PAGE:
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U.S. Army vet wins citizenship after long legal battle over his identity

On his second try, Jose Cervera will finally become a U.S. citizen on Thursday. It took him more than a decade to unravel his identity, and even now he remains unsure of who he is.
Publicado 14 Jul 2022 – 11:48 AM EDT | Actualizado 14 Jul 2022 – 11:48 AM EDT
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Jose Cervera and his 1956 Cuban birth certificate. Crédito: Courtesy of the Cervera family.

A U.S. Army veteran who was denied U.S. citizenship after he couldn't prove his identity has finally won his case and was sworn in on Thursday.

For more than 50 years, Jose 'Joe' Cervera thought he was a U.S. citizen, born in Puerto Rico. He joined the Army during the Vietnam era and then had a long career in private security where he received letters of appreciation from the Secret Service and the White House.

After his mother's death in 2006, he learned a shocking secret. Hidden among his mother's papers, he discovered another birth certificate and learned that he was most likely adopted and brought to the U.S. under an assumed name as a baby.

When he tried to correct the mistake and applied to become a true citizen, he fell into a bureaucratic trap. His citizenship was denied and he faced the threat of deportation.

On Wednesday he was finally able to breathe a sigh of relief - almost. "We can hardly believe it. They called me this morning to tell me I should come tomorrow for the swearing-in ceremony," Cervera told Univision on Wednesday. "We hope when we get there they don't kick him out," added his wife," Bernadette Cervera.

After a minor hiccup on Thursday he was finally sworn in. (He initially wasn't let into the immigration building because he lacked a resident's 'green' card).

Joe Cervera's battle for his identity

It has been a long battle for the Cerveras and their attorney, Elizabeth Ricci.

The U.S.-born father of three, who is married to a U.S. citizen, decided to correct his mother's mistake and in 2010 applied for naturalization. He took the citizenship test and passed the interview, but was ultimately denied citizenship when they realized he had voted without being a citizen.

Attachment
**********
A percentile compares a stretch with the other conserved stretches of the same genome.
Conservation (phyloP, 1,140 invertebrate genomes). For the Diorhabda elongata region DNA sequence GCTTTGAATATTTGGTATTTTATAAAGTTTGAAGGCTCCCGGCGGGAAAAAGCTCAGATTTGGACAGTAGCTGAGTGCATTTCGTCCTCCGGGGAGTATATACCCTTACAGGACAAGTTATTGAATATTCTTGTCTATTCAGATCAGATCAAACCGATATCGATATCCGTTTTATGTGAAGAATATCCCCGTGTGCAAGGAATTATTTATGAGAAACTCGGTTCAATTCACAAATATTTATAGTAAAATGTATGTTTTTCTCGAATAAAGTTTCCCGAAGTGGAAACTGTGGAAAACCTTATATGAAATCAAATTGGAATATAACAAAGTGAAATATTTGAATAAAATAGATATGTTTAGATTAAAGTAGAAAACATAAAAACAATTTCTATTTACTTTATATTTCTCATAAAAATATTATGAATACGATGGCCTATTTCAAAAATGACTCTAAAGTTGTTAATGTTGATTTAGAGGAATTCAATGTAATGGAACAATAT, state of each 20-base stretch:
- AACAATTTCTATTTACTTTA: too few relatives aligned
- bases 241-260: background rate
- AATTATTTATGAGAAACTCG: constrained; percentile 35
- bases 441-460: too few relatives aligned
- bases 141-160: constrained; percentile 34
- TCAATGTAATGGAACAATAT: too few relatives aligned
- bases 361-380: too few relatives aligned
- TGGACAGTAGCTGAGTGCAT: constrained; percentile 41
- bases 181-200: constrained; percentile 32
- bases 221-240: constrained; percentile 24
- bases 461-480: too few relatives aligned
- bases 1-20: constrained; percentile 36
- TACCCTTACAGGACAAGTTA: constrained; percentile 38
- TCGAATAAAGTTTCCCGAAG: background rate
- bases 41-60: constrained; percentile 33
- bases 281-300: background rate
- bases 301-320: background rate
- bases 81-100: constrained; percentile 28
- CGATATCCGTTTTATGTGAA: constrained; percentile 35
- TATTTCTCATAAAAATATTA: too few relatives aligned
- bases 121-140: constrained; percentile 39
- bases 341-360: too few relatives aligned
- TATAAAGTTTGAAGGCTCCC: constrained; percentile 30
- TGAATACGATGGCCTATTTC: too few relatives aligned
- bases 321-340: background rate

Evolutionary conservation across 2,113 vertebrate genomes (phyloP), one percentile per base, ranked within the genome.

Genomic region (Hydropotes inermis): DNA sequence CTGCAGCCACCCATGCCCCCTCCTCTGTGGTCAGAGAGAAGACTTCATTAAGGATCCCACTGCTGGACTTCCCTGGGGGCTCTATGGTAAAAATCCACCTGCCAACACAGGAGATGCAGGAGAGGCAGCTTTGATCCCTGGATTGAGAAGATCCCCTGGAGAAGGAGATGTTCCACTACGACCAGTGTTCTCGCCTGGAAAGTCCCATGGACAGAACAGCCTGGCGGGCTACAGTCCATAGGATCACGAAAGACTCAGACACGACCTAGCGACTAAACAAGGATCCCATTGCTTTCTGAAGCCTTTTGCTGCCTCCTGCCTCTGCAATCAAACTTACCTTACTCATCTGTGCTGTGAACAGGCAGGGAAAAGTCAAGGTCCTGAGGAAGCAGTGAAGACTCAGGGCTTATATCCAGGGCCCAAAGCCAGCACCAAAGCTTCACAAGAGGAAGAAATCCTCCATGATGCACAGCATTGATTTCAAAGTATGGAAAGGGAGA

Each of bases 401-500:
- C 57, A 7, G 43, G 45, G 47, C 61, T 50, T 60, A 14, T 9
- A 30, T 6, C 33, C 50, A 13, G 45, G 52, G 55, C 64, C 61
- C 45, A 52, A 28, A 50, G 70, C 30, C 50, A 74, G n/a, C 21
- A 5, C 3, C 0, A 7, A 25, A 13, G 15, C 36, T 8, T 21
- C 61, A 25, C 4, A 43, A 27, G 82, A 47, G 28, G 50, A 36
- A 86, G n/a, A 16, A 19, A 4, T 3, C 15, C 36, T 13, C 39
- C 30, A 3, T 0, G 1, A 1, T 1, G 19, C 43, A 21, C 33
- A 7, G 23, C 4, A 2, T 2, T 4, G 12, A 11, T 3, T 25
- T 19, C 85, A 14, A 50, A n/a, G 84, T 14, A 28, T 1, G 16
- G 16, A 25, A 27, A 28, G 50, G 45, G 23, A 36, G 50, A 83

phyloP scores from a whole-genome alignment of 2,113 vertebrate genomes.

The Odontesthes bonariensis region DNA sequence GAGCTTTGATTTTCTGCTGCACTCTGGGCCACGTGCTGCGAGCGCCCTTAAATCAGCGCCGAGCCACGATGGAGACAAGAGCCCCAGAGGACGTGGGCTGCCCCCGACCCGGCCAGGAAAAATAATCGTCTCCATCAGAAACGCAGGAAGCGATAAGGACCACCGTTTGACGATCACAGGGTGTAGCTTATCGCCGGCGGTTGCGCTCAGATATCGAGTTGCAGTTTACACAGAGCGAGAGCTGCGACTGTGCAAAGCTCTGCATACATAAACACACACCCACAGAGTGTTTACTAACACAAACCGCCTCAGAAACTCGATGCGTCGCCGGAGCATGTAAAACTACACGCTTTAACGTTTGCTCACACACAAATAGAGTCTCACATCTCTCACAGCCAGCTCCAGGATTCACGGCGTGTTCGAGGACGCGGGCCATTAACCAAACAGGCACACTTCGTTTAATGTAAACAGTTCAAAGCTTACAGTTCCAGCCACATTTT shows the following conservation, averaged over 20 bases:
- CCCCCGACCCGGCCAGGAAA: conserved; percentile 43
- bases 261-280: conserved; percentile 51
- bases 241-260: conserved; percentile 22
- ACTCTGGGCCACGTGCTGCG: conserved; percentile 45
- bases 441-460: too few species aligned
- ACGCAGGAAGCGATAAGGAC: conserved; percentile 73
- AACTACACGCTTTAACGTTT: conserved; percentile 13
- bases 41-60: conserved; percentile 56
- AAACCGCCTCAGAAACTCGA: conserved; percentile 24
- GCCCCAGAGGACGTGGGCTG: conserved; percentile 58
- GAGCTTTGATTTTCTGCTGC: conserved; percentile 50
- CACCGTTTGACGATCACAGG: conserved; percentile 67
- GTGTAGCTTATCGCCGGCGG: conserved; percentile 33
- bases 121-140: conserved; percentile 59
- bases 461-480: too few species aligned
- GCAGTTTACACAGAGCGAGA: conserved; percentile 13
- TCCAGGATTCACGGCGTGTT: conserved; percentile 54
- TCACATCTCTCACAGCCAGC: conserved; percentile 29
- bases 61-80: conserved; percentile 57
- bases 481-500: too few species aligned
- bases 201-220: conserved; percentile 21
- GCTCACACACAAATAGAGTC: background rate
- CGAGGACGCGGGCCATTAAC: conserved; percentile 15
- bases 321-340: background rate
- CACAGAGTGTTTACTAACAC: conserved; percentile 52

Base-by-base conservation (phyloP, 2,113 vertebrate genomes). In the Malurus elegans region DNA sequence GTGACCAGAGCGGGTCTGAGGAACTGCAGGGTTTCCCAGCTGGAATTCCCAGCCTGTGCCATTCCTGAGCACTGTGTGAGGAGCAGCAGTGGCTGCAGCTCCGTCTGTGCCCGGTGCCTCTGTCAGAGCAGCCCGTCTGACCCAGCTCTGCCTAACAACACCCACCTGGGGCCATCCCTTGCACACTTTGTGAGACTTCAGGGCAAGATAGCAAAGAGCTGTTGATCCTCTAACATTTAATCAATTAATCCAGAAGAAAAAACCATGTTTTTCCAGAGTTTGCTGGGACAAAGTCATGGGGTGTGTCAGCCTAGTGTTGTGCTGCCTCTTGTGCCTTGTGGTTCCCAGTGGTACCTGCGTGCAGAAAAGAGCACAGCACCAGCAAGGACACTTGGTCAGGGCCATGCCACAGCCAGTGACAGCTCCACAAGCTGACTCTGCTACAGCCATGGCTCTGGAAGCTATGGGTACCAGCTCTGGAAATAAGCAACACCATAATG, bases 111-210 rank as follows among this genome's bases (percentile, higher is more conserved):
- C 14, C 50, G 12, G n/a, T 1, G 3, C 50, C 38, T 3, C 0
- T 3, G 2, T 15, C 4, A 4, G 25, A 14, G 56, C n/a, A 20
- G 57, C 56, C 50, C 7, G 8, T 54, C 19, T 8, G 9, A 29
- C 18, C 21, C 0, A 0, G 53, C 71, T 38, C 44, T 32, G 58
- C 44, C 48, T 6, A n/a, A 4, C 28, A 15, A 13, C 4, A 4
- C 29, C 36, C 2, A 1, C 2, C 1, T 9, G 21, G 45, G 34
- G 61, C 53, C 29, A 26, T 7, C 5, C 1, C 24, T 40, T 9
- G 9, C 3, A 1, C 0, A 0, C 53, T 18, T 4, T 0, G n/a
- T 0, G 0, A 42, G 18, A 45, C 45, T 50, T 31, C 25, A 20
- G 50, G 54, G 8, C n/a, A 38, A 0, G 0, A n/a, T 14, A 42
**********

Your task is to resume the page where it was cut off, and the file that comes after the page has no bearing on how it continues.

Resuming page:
He apologized to the immigration service for voting, honestly believing he was a legal citizen. He showed officials his military documents indicating that he joined the U.S. Army in August 1974 and was honorably discharged in September 1977.

But, immigration officials decided in April 2011 that his November 2010 vote disqualified him from naturalization. "You have committed an unlawful act that adversely impacts your moral character," the denial letter stated.

More than a decade later, his lawyer succeeded in getting his case re-examined and convinced authorities that a mistake had been made. Cervera was entitled to citizenship because of his wartime military service and because he was an innocent child at the time of the fraud. His mother had always told him that he was a U.S. citizen, born in Puerto Rico.

In a new citizenship interview in June, Cervera said the attending officer apologized. "He said my case file had been passed from hand to hand and no one wanted to deal with it. He told me not to worry, that he was going to personally take care of it," Cervera said.

"Mr. Cervera's case is another example of how, for more than half a century, our military and other government organizations failed to do due diligence," said his immigration attorney, Elizabeth Ricci.

"Once he did his own research and tried to naturalize, it took 12 years to finally convince USCIS that he was worthy of being a citizen of the country he enlisted to serve. Fortunately, he is now a U.S. citizen. I am cautiously optimistic that some of the thousands of other foreign-born veterans may eventually naturalize," she added.

Residents can serve in the military without being citizens first. Sometimes they enlist in the military believing they automatically become citizens without having to do any additional paperwork. If they register to vote and cast a ballot, it is considered a felony making them ineligible for citizenship.

"I know ignorance is not a defense in the law, but sometimes people are honestly caught in situations they don't control and the military makes mistakes too," said Bernadette Cervera.

Cervera was a trusted security officer

In Cervera's case, he had worked as director of security for the luxury island club of Fisher Island, located between Miami and Miami Beach, a district that has one of the highest per capita incomes of any zip code in the United States.

He provided security services for the likes of President Bill Clinton and General Norman Schwarzkopf, the former head of U.S. forces in the Middle East in the first Gulf War.

Over the years, Cervera has tried to find out who he really is. He has three birth certificates, one from Cuba, one from Puerto Rico and a third sent to him by the state of New York after learning he might have been adopted there before being taken to Cuba.

He doesn't know which of them is real, if any of them is. Nor does he know how old he is or when his birthday really is. He thinks he is either 64 or 65.

Using his DNA, he contacted an expert on Cuban ancestry. It now appears that her father may have been Yndalecio Angel Alejandrez Peña, a late Cuban explayboy.

"In the end, immigration settled on my Cuban birth certificate," he said.

Now, he really doesn't care much who he is, thanks to the loving support of his wife and children.

"We are very happy now that it's finally all over," Joe Cervera said.

RELACIONADOS:ImmigrationUnited States